- Bulb syringe: A bulb syringe can be used to gently suction out the mucus from your baby’s nostrils. To use it, squeeze the bulb of the syringe, insert the tip into your baby’s nostril, and then release the bulb to suction out the mucus.
- Nasal aspirator: A nasal aspirator is a device that uses suction to remove mucus from your baby’s nose. You can use a manual aspirator, or a battery-powered one. Follow the manufacturer’s instructions for proper use.
- Steam: You can also use steam to help loosen the mucus in your baby’s nose. Run a hot shower and sit with your baby in the bathroom for a few minutes, or use a humidifier in your baby’s room to add moisture to the air.
Remember to be gentle when removing snot from your baby’s nose, as their nasal passages are delicate. If you’re not sure how to use these methods or if you’re concerned about your baby’s congestion, it’s always a good idea to check with your pediatrician for guidance.
Why is my baby’s head flat?
If you’ve noticed that your baby’s head looks flat or misshapen, it’s possible that they have a condition called positional plagiocephaly, also known as flat head syndrome. This is a common condition that affects many babies and occurs when a baby’s head develops a flat spot due to pressure or other factors.
Here are some possible causes of positional plagiocephaly:
- Sleeping position: Babies who spend a lot of time lying on their back or in the same position can develop a flat spot on the back or side of their head.
- Premature birth: Babies who are born prematurely may be more likely to develop positional plagiocephaly because their skulls are softer and more malleable.
- Torticollis: This is a condition where a baby’s neck muscles are tight or shortened, causing them to tilt their head to one side. This can lead to positional plagiocephaly on one side of the head.
- Intrauterine constraint: If there was a restriction of the space available for the baby in the womb, it may have affected the way the baby’s head grew.
In most cases, positional plagiocephaly is not a serious condition and can be corrected with simple interventions such as repositioning your baby during sleep, tummy time during awake hours, and physical therapy. If you’re concerned about your baby’s head shape, it’s always a good idea to check with your pediatrician for guidance.
Why does my baby keep throwing up?
There are several reasons why a baby may be vomiting frequently. Here are a few possible causes:
- Overfeeding: If your baby is taking in too much milk or formula at each feeding, they may vomit to relieve the pressure on their stomach.
- Reflux: Gastroesophageal reflux (GER) occurs when stomach contents flow back up into the esophagus, causing vomiting or spitting up. This is a common condition in infants and usually improves on its own with time.
- Milk protein allergy or intolerance: Some babies may be allergic or intolerant to proteins found in milk, which can cause vomiting along with other symptoms such as diarrhea, rash, or fussiness.
- Infection: A viral or bacterial infection such as gastroenteritis can cause vomiting in babies, along with other symptoms such as diarrhea and fever.
- Blockage: In rare cases, a blockage in the baby’s digestive system, such as pyloric stenosis, can cause persistent vomiting.
If your baby is vomiting frequently and you’re concerned, it’s always a good idea to check with your pediatrician to rule out any underlying medical issues. Depending on the cause of the vomiting, your pediatrician may recommend changes to your baby’s feeding routine, medications, or further testing.
Why is my baby’s first poop black?
(I remember this and it’s gross. Pro-tip, use a wet wipe to clean it since it’s so sticky).
The first poop of a newborn baby is called meconium, which is a sticky, tar-like substance that is usually dark green or black in color. Meconium is made up of waste products that have accumulated in the baby’s intestines during pregnancy, such as amniotic fluid, mucus, and cells shed from the lining of the digestive system.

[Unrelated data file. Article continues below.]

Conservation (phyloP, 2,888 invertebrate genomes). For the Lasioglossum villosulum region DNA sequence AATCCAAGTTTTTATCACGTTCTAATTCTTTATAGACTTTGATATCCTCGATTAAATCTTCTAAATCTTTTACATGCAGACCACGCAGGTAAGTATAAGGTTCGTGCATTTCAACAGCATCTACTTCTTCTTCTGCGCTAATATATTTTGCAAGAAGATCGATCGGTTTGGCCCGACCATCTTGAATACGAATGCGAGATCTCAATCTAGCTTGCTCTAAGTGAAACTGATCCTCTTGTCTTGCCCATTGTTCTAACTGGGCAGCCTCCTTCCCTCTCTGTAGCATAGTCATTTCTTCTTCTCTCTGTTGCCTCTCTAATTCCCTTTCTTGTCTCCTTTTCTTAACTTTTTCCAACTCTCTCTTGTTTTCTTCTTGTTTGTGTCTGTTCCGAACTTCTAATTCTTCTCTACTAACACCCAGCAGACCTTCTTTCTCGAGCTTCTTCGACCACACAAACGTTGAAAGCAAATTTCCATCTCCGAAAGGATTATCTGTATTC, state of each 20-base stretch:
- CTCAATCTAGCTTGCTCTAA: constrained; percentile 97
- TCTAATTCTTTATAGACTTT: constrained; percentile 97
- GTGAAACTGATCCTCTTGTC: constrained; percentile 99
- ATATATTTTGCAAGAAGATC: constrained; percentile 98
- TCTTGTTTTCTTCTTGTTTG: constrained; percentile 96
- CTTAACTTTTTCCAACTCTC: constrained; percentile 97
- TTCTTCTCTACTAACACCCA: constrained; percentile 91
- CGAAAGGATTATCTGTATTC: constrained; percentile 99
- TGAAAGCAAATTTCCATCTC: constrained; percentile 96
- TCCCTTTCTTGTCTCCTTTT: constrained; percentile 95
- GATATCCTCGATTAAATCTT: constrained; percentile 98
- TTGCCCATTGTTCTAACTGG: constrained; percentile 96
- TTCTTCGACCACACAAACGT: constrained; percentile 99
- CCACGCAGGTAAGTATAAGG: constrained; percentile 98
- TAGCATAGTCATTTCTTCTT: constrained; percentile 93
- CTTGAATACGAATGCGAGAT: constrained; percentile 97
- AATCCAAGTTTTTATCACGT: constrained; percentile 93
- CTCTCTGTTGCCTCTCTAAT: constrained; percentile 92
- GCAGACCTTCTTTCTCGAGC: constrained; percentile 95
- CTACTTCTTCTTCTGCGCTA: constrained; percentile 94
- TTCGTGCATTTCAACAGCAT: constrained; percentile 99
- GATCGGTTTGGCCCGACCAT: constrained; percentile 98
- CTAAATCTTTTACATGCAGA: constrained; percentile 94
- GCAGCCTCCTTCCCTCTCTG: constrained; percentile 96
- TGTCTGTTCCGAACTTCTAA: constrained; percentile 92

There are a few reasons why meconium is black in color:
- Bile pigments: Meconium contains bile pigments, which are produced by the liver and are responsible for giving feces their brown color. However, in the absence of food, these pigments remain in their original dark green or black color.
- Iron: Meconium also contains a high concentration of iron, which contributes to its dark color.
- Lack of oxygen: Meconium is usually passed before birth or during the first few days of life, while the baby is still in a low-oxygen environment. This lack of oxygen can also contribute to its dark color.
As your baby begins to feed on breastmilk or formula, their poop will gradually transition from black to green or brown, and eventually to a yellowish color. This is a normal part of your baby’s digestive system maturing and adjusting to their new diet.
Why does my baby wake up crying?
There are several reasons why a baby may wake up crying, some of which may be related to physical discomfort or other issues. Here are a few common reasons why babies wake up crying:
- Hunger: If your baby is waking up crying, it’s possible that they are hungry and need to be fed. Newborns typically need to eat every 2-3 hours, so they may wake up crying when they are hungry.
- Discomfort: If your baby is uncomfortable, such as if they are too hot or too cold, have a wet or dirty diaper, or are experiencing teething pain, they may wake up crying.
- Sleep regression: Sleep regression is a common phase that babies go through where their sleep patterns become disrupted. This can cause them to wake up crying more frequently than usual.
- Nightmares or night terrors: As babies get older, they may experience nightmares or night terrors, which can cause them to wake up crying or screaming. These are typically not a cause for concern and tend to resolve on their own.
- Illness: If your baby is sick, they may wake up crying due to discomfort or pain. Common illnesses in babies include ear infections, colds, and fevers.
If you’re concerned about your baby’s crying, it’s always a good idea to check with your pediatrician to rule out any underlying medical issues. Depending on the cause of the crying, your pediatrician may recommend changes to your baby’s feeding or sleeping routine, medications, or further testing.
I hope that helps! Any more questions, ask in the comments! (or check with an actual doctor).